History of Taj Mahal is the history of eternal love between Shah Jahan and Arjumand Banu Begum famous as Mumtaz Mahal who fell in love at first sight when they were at 15 and married at 20. After becoming emperor in 1628, Shah Jahan entrusted Arjumand Banu with the royal seal. He called her Mumtaz Mahal, "jewel of the palace." They were together on a military expedition south of Agra when she had their 14th child, a girl. Tragically she died soon after this birth when she was only 39. It was this event which inspired him to create this wonderful monument, the Taj Mahal, as a mausoleum in her memory. The focus of Taj Mahal is the white domed marble mausoleum which stands on a square plinth consisting of a symmetrical building with an iwan,an arch-shaped doorway. The white tomb is set against the plain across the river and it is in this background that the colors change at different hours of the day and during different seasons – pinkish in the morning, milky white in the evening and golden when the moon shines. The entire Taj Mahal complex consists of a number of buildings comprising of a mosque which stands to the west of the Taj Mahal is made from red sandstone, a guesthouse and the mausoleum, a long and beautiful walkway leads to the main mausoleum, four waterways divide the gardens that stand in front of the Taj into four parts and then, meet in a pool at the center .
I n 1612, Arjumand Banu Begam, a Muslim Persian princess better known by her other name, Mumtaz Mahal was married to Shah Jahan (then Prince Khurram), the fifth Mughal emperor. Mumtaz, the emperor's second wife, was her husband's comrade and counselor. An inseparable companion on all his journeys and military expeditions, she inspired the emperor to do acts of charity and benevolence towards the weak and the needy. Mumtaz bore 14 children, and when she died during childbirth in 1631, Shah Jahan was so heartbroken that all his hair and beard were said to have turned snow-white in a few months! Overpowered by grief, Shah Jahan decided to immortalize the memory of his beloved wife by building the finest sepulcher ever - a monument of eternal love. Herein lies the genesis of the Taj Mahal.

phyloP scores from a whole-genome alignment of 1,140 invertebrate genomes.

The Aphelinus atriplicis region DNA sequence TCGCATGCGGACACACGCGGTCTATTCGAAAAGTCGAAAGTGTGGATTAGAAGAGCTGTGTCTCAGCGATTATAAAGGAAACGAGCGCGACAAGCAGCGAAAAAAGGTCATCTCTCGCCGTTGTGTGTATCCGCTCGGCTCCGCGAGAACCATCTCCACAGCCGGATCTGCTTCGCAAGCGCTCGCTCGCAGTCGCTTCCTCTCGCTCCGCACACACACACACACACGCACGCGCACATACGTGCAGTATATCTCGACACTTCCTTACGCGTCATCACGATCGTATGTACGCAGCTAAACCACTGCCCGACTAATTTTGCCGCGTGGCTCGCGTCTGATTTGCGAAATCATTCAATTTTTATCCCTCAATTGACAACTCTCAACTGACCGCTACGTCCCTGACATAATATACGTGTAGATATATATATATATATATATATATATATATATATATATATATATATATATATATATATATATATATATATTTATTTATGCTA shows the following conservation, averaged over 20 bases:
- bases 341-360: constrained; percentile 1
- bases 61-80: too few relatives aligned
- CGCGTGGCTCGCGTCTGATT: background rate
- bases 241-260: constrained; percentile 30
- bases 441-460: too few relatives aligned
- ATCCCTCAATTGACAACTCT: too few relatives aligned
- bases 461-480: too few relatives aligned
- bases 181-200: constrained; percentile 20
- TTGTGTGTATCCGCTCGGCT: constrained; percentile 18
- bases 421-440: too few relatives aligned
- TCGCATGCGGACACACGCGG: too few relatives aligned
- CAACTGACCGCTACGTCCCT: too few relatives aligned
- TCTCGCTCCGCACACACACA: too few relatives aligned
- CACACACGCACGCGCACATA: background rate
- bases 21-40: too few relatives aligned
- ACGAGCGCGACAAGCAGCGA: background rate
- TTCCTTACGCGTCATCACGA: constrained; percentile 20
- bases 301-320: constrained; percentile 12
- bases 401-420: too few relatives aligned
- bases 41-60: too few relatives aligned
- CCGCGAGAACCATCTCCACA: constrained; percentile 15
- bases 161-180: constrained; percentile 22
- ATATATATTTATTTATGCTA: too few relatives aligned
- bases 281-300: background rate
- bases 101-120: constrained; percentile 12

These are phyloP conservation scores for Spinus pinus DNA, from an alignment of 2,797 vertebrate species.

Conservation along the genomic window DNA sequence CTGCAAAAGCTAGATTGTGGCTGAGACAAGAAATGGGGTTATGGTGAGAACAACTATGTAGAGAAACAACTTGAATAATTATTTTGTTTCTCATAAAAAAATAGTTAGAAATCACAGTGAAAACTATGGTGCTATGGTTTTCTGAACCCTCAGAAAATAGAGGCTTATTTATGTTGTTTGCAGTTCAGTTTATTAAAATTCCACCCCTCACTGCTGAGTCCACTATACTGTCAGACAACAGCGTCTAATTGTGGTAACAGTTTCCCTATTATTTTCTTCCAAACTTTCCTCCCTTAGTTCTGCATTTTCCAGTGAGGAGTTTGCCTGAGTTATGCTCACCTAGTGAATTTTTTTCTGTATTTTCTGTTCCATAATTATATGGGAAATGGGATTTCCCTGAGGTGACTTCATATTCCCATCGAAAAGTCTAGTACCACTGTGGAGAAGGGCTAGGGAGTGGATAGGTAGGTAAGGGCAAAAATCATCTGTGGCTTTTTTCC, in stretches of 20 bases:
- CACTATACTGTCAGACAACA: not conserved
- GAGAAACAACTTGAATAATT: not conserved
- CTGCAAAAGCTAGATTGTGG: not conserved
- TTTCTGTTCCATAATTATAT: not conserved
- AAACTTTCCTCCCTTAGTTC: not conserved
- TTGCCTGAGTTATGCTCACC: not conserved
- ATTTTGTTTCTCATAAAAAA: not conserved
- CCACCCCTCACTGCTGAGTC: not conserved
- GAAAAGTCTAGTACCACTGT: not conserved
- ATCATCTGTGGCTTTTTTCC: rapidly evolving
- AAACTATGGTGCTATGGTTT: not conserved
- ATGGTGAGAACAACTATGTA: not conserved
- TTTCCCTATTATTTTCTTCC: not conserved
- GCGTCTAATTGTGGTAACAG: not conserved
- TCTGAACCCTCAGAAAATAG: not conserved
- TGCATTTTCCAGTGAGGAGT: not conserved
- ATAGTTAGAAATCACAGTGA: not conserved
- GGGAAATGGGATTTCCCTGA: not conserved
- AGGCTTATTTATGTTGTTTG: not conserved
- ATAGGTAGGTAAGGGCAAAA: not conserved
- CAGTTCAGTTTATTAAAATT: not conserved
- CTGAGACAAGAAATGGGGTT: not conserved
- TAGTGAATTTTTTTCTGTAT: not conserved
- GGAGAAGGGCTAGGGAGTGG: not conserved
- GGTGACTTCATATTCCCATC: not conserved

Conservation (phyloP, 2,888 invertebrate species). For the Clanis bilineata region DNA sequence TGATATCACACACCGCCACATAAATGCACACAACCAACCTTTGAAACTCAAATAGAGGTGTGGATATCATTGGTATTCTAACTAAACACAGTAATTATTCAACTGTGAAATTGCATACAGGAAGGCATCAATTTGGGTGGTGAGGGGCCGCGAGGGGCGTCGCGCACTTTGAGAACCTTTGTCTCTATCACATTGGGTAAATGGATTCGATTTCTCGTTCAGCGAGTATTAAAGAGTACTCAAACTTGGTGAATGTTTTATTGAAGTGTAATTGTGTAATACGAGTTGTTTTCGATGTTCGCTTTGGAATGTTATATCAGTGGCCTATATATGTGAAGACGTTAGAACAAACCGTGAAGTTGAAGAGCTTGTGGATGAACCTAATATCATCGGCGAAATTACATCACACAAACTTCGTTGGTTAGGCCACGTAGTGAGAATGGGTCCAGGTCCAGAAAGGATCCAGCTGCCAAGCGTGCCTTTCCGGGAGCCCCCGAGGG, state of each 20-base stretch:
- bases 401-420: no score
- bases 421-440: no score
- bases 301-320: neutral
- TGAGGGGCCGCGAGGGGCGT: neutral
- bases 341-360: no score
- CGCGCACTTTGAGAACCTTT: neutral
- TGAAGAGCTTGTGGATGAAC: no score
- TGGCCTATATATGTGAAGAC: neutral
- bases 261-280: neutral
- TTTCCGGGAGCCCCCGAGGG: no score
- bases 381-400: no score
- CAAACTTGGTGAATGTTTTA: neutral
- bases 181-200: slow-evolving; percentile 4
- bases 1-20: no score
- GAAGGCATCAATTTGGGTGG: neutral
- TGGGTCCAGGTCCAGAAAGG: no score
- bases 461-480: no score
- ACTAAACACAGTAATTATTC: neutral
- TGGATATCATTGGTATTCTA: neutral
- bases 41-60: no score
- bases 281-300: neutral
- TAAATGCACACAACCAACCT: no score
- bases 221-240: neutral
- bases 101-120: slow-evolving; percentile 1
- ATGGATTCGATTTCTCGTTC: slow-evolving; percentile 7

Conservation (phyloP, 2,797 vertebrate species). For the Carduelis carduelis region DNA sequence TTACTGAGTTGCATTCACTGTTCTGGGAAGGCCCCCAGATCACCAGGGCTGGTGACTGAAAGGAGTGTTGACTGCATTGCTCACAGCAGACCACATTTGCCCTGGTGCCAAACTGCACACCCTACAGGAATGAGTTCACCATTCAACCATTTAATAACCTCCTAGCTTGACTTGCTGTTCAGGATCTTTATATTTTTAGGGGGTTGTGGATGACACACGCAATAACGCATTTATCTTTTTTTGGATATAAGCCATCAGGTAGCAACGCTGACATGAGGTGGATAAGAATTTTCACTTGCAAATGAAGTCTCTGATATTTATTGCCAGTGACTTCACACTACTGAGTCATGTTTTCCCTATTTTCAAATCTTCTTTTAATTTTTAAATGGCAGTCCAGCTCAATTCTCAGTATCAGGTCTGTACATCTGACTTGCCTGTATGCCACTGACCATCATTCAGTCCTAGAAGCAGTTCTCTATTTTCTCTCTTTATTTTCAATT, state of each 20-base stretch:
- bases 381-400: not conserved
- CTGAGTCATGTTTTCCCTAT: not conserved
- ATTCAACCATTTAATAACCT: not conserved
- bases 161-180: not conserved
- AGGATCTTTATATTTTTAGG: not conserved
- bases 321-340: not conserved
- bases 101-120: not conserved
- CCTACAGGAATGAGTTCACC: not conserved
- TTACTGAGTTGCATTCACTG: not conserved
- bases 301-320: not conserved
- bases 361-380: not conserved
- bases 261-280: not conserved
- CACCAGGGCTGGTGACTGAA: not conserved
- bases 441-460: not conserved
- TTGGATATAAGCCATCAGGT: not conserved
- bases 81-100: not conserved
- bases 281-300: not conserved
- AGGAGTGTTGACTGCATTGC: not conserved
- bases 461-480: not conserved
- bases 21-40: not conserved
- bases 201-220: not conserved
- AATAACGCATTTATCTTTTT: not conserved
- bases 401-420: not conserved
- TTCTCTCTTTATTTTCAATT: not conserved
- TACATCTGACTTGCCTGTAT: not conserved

The construction documents show that its master architect was Ustad Ahmed Lahori, the renowned Islamic architect of his time. The much-celebrated saga of royal love was brought to life by dexterous and skilled artisans from places as far away as Delhi, Kannauj, Lahore, Multan, Baghdad, Shiraz and Bukhara.
Construction began in 1631, and over 20,000 workmen and master craftsmen worked laboriously for 22 years to give shape to the emperor's passionate dream! The material was brought in from all over India and central Asia and it took a fleet of 1,000 elephants to transport it to the site. The complex was finally completed in 1653 at a cost of 32 Million Rupees (approx USD 68000) on the banks of river Yamuna in Agra, the capital of the Mughal monarchs.
But the beauty of Taj Mahal is also tainted by the gory fact that the hands of some of the master craftsmen were amputated... to ensure that the perfection of the Taj could never be repeated ever again!.